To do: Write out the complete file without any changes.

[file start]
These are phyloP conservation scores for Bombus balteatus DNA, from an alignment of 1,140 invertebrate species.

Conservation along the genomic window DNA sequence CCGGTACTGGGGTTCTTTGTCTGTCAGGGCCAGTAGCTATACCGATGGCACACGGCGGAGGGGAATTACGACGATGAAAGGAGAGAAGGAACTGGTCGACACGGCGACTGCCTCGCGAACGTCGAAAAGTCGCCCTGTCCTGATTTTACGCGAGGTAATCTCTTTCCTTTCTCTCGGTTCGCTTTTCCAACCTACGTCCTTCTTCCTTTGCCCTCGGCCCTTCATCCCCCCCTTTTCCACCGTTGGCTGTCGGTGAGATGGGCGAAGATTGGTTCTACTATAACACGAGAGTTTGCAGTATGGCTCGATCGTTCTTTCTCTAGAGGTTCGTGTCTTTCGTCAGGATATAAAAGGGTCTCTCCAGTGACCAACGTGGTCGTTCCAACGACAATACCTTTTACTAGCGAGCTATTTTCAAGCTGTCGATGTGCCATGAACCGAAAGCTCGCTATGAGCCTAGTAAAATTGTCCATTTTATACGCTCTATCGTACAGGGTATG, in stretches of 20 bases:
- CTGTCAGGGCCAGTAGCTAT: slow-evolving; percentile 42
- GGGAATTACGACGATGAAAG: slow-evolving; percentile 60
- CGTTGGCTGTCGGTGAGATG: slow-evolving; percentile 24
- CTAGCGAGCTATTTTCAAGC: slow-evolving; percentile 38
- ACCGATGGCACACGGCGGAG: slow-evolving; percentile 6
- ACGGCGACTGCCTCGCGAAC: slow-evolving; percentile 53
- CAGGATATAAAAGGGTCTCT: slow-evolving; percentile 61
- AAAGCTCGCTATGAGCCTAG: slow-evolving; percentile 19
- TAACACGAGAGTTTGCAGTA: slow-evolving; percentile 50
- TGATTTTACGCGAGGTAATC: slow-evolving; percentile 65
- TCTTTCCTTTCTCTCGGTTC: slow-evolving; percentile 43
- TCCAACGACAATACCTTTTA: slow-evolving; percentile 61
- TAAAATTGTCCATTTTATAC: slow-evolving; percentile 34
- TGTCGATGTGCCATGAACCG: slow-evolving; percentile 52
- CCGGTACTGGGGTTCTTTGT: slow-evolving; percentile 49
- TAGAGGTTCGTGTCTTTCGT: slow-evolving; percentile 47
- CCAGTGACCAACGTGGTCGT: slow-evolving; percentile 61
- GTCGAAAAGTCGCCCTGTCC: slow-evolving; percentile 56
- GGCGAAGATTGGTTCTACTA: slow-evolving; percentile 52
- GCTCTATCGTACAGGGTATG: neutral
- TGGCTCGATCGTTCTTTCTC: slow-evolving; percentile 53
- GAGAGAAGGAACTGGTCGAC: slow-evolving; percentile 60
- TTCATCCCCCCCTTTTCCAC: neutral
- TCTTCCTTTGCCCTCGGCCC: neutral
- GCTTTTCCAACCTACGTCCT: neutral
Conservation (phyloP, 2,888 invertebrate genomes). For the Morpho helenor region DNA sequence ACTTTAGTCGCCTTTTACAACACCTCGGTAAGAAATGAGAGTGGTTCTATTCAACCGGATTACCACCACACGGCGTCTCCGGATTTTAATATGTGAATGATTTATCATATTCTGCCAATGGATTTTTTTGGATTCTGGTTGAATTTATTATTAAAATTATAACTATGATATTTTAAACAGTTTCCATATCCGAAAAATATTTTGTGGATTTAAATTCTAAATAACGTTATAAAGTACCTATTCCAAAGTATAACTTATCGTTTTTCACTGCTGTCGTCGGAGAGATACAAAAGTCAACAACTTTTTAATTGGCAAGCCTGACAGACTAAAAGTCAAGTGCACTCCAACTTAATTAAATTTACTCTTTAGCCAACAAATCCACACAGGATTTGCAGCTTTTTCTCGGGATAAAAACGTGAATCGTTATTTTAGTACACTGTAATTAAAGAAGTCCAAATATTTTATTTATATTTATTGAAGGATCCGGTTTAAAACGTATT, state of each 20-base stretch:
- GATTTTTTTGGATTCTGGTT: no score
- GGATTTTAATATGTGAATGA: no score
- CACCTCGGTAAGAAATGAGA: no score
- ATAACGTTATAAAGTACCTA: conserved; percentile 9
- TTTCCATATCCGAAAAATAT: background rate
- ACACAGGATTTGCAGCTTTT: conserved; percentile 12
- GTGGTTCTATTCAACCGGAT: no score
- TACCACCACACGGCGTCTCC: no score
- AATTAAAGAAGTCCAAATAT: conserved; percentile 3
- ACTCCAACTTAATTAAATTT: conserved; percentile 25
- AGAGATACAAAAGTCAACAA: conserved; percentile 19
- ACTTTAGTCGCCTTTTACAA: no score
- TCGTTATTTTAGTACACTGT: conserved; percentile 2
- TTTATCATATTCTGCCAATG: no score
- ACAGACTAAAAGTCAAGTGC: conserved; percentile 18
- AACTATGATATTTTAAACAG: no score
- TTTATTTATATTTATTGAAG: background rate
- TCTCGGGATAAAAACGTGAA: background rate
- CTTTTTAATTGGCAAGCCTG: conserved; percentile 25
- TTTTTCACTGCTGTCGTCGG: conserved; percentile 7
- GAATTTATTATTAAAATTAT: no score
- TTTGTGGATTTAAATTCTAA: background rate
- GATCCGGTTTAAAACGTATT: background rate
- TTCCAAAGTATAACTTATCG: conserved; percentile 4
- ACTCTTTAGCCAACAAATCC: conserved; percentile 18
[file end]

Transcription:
These are phyloP conservation scores for Bombus balteatus DNA, from an alignment of 1,140 invertebrate species.

Conservation along the genomic window DNA sequence CCGGTACTGGGGTTCTTTGTCTGTCAGGGCCAGTAGCTATACCGATGGCACACGGCGGAGGGGAATTACGACGATGAAAGGAGAGAAGGAACTGGTCGACACGGCGACTGCCTCGCGAACGTCGAAAAGTCGCCCTGTCCTGATTTTACGCGAGGTAATCTCTTTCCTTTCTCTCGGTTCGCTTTTCCAACCTACGTCCTTCTTCCTTTGCCCTCGGCCCTTCATCCCCCCCTTTTCCACCGTTGGCTGTCGGTGAGATGGGCGAAGATTGGTTCTACTATAACACGAGAGTTTGCAGTATGGCTCGATCGTTCTTTCTCTAGAGGTTCGTGTCTTTCGTCAGGATATAAAAGGGTCTCTCCAGTGACCAACGTGGTCGTTCCAACGACAATACCTTTTACTAGCGAGCTATTTTCAAGCTGTCGATGTGCCATGAACCGAAAGCTCGCTATGAGCCTAGTAAAATTGTCCATTTTATACGCTCTATCGTACAGGGTATG, in stretches of 20 bases:
- CTGTCAGGGCCAGTAGCTAT: slow-evolving; percentile 42
- GGGAATTACGACGATGAAAG: slow-evolving; percentile 60
- CGTTGGCTGTCGGTGAGATG: slow-evolving; percentile 24
- CTAGCGAGCTATTTTCAAGC: slow-evolving; percentile 38
- ACCGATGGCACACGGCGGAG: slow-evolving; percentile 6
- ACGGCGACTGCCTCGCGAAC: slow-evolving; percentile 53
- CAGGATATAAAAGGGTCTCT: slow-evolving; percentile 61
- AAAGCTCGCTATGAGCCTAG: slow-evolving; percentile 19
- TAACACGAGAGTTTGCAGTA: slow-evolving; percentile 50
- TGATTTTACGCGAGGTAATC: slow-evolving; percentile 65
- TCTTTCCTTTCTCTCGGTTC: slow-evolving; percentile 43
- TCCAACGACAATACCTTTTA: slow-evolving; percentile 61
- TAAAATTGTCCATTTTATAC: slow-evolving; percentile 34
- TGTCGATGTGCCATGAACCG: slow-evolving; percentile 52
- CCGGTACTGGGGTTCTTTGT: slow-evolving; percentile 49
- TAGAGGTTCGTGTCTTTCGT: slow-evolving; percentile 47
- CCAGTGACCAACGTGGTCGT: slow-evolving; percentile 61
- GTCGAAAAGTCGCCCTGTCC: slow-evolving; percentile 56
- GGCGAAGATTGGTTCTACTA: slow-evolving; percentile 52
- GCTCTATCGTACAGGGTATG: neutral
- TGGCTCGATCGTTCTTTCTC: slow-evolving; percentile 53
- GAGAGAAGGAACTGGTCGAC: slow-evolving; percentile 60
- TTCATCCCCCCCTTTTCCAC: neutral
- TCTTCCTTTGCCCTCGGCCC: neutral
- GCTTTTCCAACCTACGTCCT: neutral
Conservation (phyloP, 2,888 invertebrate genomes). For the Morpho helenor region DNA sequence ACTTTAGTCGCCTTTTACAACACCTCGGTAAGAAATGAGAGTGGTTCTATTCAACCGGATTACCACCACACGGCGTCTCCGGATTTTAATATGTGAATGATTTATCATATTCTGCCAATGGATTTTTTTGGATTCTGGTTGAATTTATTATTAAAATTATAACTATGATATTTTAAACAGTTTCCATATCCGAAAAATATTTTGTGGATTTAAATTCTAAATAACGTTATAAAGTACCTATTCCAAAGTATAACTTATCGTTTTTCACTGCTGTCGTCGGAGAGATACAAAAGTCAACAACTTTTTAATTGGCAAGCCTGACAGACTAAAAGTCAAGTGCACTCCAACTTAATTAAATTTACTCTTTAGCCAACAAATCCACACAGGATTTGCAGCTTTTTCTCGGGATAAAAACGTGAATCGTTATTTTAGTACACTGTAATTAAAGAAGTCCAAATATTTTATTTATATTTATTGAAGGATCCGGTTTAAAACGTATT, state of each 20-base stretch:
- GATTTTTTTGGATTCTGGTT: no score
- GGATTTTAATATGTGAATGA: no score
- CACCTCGGTAAGAAATGAGA: no score
- ATAACGTTATAAAGTACCTA: conserved; percentile 9
- TTTCCATATCCGAAAAATAT: background rate
- ACACAGGATTTGCAGCTTTT: conserved; percentile 12
- GTGGTTCTATTCAACCGGAT: no score
- TACCACCACACGGCGTCTCC: no score
- AATTAAAGAAGTCCAAATAT: conserved; percentile 3
- ACTCCAACTTAATTAAATTT: conserved; percentile 25
- AGAGATACAAAAGTCAACAA: conserved; percentile 19
- ACTTTAGTCGCCTTTTACAA: no score
- TCGTTATTTTAGTACACTGT: conserved; percentile 2
- TTTATCATATTCTGCCAATG: no score
- ACAGACTAAAAGTCAAGTGC: conserved; percentile 18
- AACTATGATATTTTAAACAG: no score
- TTTATTTATATTTATTGAAG: background rate
- TCTCGGGATAAAAACGTGAA: background rate
- CTTTTTAATTGGCAAGCCTG: conserved; percentile 25
- TTTTTCACTGCTGTCGTCGG: conserved; percentile 7
- GAATTTATTATTAAAATTAT: no score
- TTTGTGGATTTAAATTCTAA: background rate
- GATCCGGTTTAAAACGTATT: background rate
- TTCCAAAGTATAACTTATCG: conserved; percentile 4
- ACTCTTTAGCCAACAAATCC: conserved; percentile 18